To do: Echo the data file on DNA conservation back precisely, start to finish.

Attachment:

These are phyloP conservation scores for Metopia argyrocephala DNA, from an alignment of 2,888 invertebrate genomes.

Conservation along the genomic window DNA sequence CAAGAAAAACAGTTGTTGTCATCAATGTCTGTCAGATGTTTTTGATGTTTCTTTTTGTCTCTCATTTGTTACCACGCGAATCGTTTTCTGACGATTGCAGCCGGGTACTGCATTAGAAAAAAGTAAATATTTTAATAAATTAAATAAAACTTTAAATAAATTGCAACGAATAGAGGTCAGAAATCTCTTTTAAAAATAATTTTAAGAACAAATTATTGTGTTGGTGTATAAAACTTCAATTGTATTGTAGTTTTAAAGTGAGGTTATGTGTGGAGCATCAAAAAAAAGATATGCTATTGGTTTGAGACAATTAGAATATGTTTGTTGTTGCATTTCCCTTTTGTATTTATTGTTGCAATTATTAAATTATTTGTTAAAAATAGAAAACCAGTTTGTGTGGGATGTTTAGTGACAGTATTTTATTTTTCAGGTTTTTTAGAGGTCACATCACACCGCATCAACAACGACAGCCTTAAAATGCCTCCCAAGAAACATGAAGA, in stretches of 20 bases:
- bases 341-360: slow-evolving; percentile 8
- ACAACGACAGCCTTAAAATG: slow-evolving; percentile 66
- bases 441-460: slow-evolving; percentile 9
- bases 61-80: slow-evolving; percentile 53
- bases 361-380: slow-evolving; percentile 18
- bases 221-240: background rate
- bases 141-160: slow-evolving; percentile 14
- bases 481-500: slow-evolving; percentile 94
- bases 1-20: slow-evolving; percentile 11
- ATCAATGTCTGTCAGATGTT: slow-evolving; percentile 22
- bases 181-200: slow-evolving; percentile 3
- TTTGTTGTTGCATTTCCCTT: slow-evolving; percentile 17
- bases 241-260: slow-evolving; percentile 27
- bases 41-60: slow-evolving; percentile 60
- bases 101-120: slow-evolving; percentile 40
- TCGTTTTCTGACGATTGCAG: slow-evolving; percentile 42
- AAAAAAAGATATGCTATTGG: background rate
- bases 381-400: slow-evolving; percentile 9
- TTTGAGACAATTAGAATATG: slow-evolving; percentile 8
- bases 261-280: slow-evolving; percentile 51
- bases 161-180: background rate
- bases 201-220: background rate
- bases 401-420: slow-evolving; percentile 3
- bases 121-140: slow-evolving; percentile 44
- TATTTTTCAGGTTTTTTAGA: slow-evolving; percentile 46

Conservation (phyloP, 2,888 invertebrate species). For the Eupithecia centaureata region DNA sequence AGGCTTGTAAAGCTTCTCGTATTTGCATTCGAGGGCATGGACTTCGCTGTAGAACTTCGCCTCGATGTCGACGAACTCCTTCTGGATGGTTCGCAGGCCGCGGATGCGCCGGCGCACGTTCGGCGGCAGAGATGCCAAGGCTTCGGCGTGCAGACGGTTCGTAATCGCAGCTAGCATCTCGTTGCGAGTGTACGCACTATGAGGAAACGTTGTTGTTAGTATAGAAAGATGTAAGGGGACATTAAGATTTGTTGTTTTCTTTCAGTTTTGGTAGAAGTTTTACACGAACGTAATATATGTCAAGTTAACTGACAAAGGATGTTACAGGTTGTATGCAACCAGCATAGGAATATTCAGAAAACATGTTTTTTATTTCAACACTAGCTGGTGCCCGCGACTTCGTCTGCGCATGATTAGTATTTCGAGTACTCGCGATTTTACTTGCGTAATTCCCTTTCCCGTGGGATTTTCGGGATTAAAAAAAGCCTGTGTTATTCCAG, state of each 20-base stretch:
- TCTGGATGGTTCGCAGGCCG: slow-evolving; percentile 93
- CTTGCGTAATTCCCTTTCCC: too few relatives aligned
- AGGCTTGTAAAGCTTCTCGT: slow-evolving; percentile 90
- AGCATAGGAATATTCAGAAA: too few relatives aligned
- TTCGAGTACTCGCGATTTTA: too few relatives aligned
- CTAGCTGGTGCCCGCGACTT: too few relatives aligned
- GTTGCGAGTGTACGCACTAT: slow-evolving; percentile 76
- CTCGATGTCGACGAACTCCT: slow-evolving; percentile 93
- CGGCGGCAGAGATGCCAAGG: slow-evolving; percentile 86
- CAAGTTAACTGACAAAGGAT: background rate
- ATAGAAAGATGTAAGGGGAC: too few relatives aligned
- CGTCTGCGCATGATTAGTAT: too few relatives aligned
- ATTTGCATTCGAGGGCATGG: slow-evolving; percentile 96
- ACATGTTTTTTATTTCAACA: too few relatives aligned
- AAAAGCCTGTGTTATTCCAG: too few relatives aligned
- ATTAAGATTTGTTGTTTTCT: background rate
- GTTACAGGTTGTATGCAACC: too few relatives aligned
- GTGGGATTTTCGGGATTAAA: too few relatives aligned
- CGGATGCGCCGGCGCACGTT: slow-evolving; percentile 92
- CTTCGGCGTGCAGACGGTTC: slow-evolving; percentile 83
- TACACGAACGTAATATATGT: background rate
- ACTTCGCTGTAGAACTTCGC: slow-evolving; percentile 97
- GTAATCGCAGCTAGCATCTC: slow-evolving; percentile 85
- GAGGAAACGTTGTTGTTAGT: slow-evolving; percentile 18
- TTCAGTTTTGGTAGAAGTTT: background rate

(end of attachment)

These are phyloP conservation scores for Metopia argyrocephala DNA, from an alignment of 2,888 invertebrate genomes.

Conservation along the genomic window DNA sequence CAAGAAAAACAGTTGTTGTCATCAATGTCTGTCAGATGTTTTTGATGTTTCTTTTTGTCTCTCATTTGTTACCACGCGAATCGTTTTCTGACGATTGCAGCCGGGTACTGCATTAGAAAAAAGTAAATATTTTAATAAATTAAATAAAACTTTAAATAAATTGCAACGAATAGAGGTCAGAAATCTCTTTTAAAAATAATTTTAAGAACAAATTATTGTGTTGGTGTATAAAACTTCAATTGTATTGTAGTTTTAAAGTGAGGTTATGTGTGGAGCATCAAAAAAAAGATATGCTATTGGTTTGAGACAATTAGAATATGTTTGTTGTTGCATTTCCCTTTTGTATTTATTGTTGCAATTATTAAATTATTTGTTAAAAATAGAAAACCAGTTTGTGTGGGATGTTTAGTGACAGTATTTTATTTTTCAGGTTTTTTAGAGGTCACATCACACCGCATCAACAACGACAGCCTTAAAATGCCTCCCAAGAAACATGAAGA, in stretches of 20 bases:
- bases 341-360: slow-evolving; percentile 8
- ACAACGACAGCCTTAAAATG: slow-evolving; percentile 66
- bases 441-460: slow-evolving; percentile 9
- bases 61-80: slow-evolving; percentile 53
- bases 361-380: slow-evolving; percentile 18
- bases 221-240: background rate
- bases 141-160: slow-evolving; percentile 14
- bases 481-500: slow-evolving; percentile 94
- bases 1-20: slow-evolving; percentile 11
- ATCAATGTCTGTCAGATGTT: slow-evolving; percentile 22
- bases 181-200: slow-evolving; percentile 3
- TTTGTTGTTGCATTTCCCTT: slow-evolving; percentile 17
- bases 241-260: slow-evolving; percentile 27
- bases 41-60: slow-evolving; percentile 60
- bases 101-120: slow-evolving; percentile 40
- TCGTTTTCTGACGATTGCAG: slow-evolving; percentile 42
- AAAAAAAGATATGCTATTGG: background rate
- bases 381-400: slow-evolving; percentile 9
- TTTGAGACAATTAGAATATG: slow-evolving; percentile 8
- bases 261-280: slow-evolving; percentile 51
- bases 161-180: background rate
- bases 201-220: background rate
- bases 401-420: slow-evolving; percentile 3
- bases 121-140: slow-evolving; percentile 44
- TATTTTTCAGGTTTTTTAGA: slow-evolving; percentile 46

Conservation (phyloP, 2,888 invertebrate species). For the Eupithecia centaureata region DNA sequence AGGCTTGTAAAGCTTCTCGTATTTGCATTCGAGGGCATGGACTTCGCTGTAGAACTTCGCCTCGATGTCGACGAACTCCTTCTGGATGGTTCGCAGGCCGCGGATGCGCCGGCGCACGTTCGGCGGCAGAGATGCCAAGGCTTCGGCGTGCAGACGGTTCGTAATCGCAGCTAGCATCTCGTTGCGAGTGTACGCACTATGAGGAAACGTTGTTGTTAGTATAGAAAGATGTAAGGGGACATTAAGATTTGTTGTTTTCTTTCAGTTTTGGTAGAAGTTTTACACGAACGTAATATATGTCAAGTTAACTGACAAAGGATGTTACAGGTTGTATGCAACCAGCATAGGAATATTCAGAAAACATGTTTTTTATTTCAACACTAGCTGGTGCCCGCGACTTCGTCTGCGCATGATTAGTATTTCGAGTACTCGCGATTTTACTTGCGTAATTCCCTTTCCCGTGGGATTTTCGGGATTAAAAAAAGCCTGTGTTATTCCAG, state of each 20-base stretch:
- TCTGGATGGTTCGCAGGCCG: slow-evolving; percentile 93
- CTTGCGTAATTCCCTTTCCC: too few relatives aligned
- AGGCTTGTAAAGCTTCTCGT: slow-evolving; percentile 90
- AGCATAGGAATATTCAGAAA: too few relatives aligned
- TTCGAGTACTCGCGATTTTA: too few relatives aligned
- CTAGCTGGTGCCCGCGACTT: too few relatives aligned
- GTTGCGAGTGTACGCACTAT: slow-evolving; percentile 76
- CTCGATGTCGACGAACTCCT: slow-evolving; percentile 93
- CGGCGGCAGAGATGCCAAGG: slow-evolving; percentile 86
- CAAGTTAACTGACAAAGGAT: background rate
- ATAGAAAGATGTAAGGGGAC: too few relatives aligned
- CGTCTGCGCATGATTAGTAT: too few relatives aligned
- ATTTGCATTCGAGGGCATGG: slow-evolving; percentile 96
- ACATGTTTTTTATTTCAACA: too few relatives aligned
- AAAAGCCTGTGTTATTCCAG: too few relatives aligned
- ATTAAGATTTGTTGTTTTCT: background rate
- GTTACAGGTTGTATGCAACC: too few relatives aligned
- GTGGGATTTTCGGGATTAAA: too few relatives aligned
- CGGATGCGCCGGCGCACGTT: slow-evolving; percentile 92
- CTTCGGCGTGCAGACGGTTC: slow-evolving; percentile 83
- TACACGAACGTAATATATGT: background rate
- ACTTCGCTGTAGAACTTCGC: slow-evolving; percentile 97
- GTAATCGCAGCTAGCATCTC: slow-evolving; percentile 85
- GAGGAAACGTTGTTGTTAGT: slow-evolving; percentile 18
- TTCAGTTTTGGTAGAAGTTT: background rate